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Meet the Member Trey Mitchel
story by Lindsay King
During the NHSFR Trey Mitchell was leading the all-around race prior to hitting the short round. He earned his right for a third trip to nationals by winning the reined cow horse and taking reserve in the cutting at the NMHSRA state finals this past summer. “I was leading the state in the cow horse and sitting second in the cutting, I just had to make clean runs to keep my spots,” said Lamey, New Mexico, cowboy. Trey took a second cow horse with him to state as he was preparing to transition to his younger mount and hand his three-time state champion cow horse to his 14-year-old brother Sterlin. Trey took old faithful to nationals so they could have one last rodeo together.
Trey said he made some of his best runs of his reined cow horse career during the first two rounds of nationals. He had some tough luck in the short go, but still took home sixth place. “I had never cut before last December, so I was happy with everything I was able to accomplish in that at national.” During the first round he tied for sixth place and nabbed eighth in the second round. Another tough go in the final round landed Trey in 13th place in cutting after his three rides. He was the tenth-place all-around cowboy and his horse, SCR Crackin One Time, was named reserve champion horse of the NHSFR.
The 17-year-old also ropes, he’s both a header and a tie-down roper. He’s focused on his cow horse for this year, but will also team rope in his final year of high school rodeo. He’s currently roping with his brother. Both boys grew up learning the rodeo trade from their parents (Grant and Connie) out on the ranch. “We live on a ranch, so rodeo is pretty much the same as everything we do out there. Something always needs to be roped it seems.” Trey has received help from various people, but his dad has always been there from the beginning. “I have been going to ranch rodeos with my dad since I was little. He is the one that has introduced me to everything.”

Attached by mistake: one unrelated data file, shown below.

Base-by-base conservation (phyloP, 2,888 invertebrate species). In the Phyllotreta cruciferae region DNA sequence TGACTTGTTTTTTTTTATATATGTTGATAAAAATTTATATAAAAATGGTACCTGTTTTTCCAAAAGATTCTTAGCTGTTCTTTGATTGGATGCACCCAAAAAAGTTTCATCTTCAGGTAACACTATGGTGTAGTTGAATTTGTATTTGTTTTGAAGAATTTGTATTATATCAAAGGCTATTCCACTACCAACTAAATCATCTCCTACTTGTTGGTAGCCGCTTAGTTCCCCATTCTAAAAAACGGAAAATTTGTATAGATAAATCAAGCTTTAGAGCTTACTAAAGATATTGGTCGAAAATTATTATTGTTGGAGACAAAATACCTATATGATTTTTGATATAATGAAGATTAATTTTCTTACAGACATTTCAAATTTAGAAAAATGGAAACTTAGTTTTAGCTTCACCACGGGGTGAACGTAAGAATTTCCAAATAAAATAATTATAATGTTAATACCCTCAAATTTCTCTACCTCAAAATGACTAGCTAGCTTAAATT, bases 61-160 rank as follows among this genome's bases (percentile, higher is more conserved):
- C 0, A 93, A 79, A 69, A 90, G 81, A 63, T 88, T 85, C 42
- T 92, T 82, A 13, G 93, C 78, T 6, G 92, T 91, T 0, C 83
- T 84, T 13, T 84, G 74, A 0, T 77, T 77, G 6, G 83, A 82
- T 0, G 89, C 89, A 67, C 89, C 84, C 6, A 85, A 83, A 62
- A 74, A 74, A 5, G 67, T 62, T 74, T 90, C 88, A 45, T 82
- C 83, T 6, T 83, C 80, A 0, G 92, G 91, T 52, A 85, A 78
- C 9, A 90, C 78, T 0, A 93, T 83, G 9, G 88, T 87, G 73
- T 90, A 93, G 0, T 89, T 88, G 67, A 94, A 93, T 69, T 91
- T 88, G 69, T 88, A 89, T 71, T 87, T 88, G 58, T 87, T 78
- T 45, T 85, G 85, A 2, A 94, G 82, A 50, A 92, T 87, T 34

A member of the Ranch Horse Association of America (RHAA) thanks to his dad, Trey attends the world finals in Abilene each year. It’s easily the event he looks forward to most. “It’s fun to be around old friends and meet a lot of new people. It’s just a big hangout for a couple of days. It’s a lot like high school nationals, but there are more than just high school kids competing.” Through competing in the RHAA Trey has fined tuned his horsemanship and his ability to read a cow. This clearly had an impact on his performances inside the rodeo arena also. “You definitely need horsemanship in other rodeo events, but the cow horse and cutting have taught me the most about it.”
Trey’s dad manages a division of the Singleton Ranches, which is where the family lives. Many of Trey’s cow horses have come from the Singleton herd and for that he is extremely grateful. “I would also like to thank God for the opportunities I have been given and my family for always supporting me.” In true cowboy fashion, Trey wants to follow in his dad’s footsteps and become a ranch manager one day. He’s acquiring some of the more lucrative skills for that career through the FFA chapter at Moriarty High School where Trey is a senior.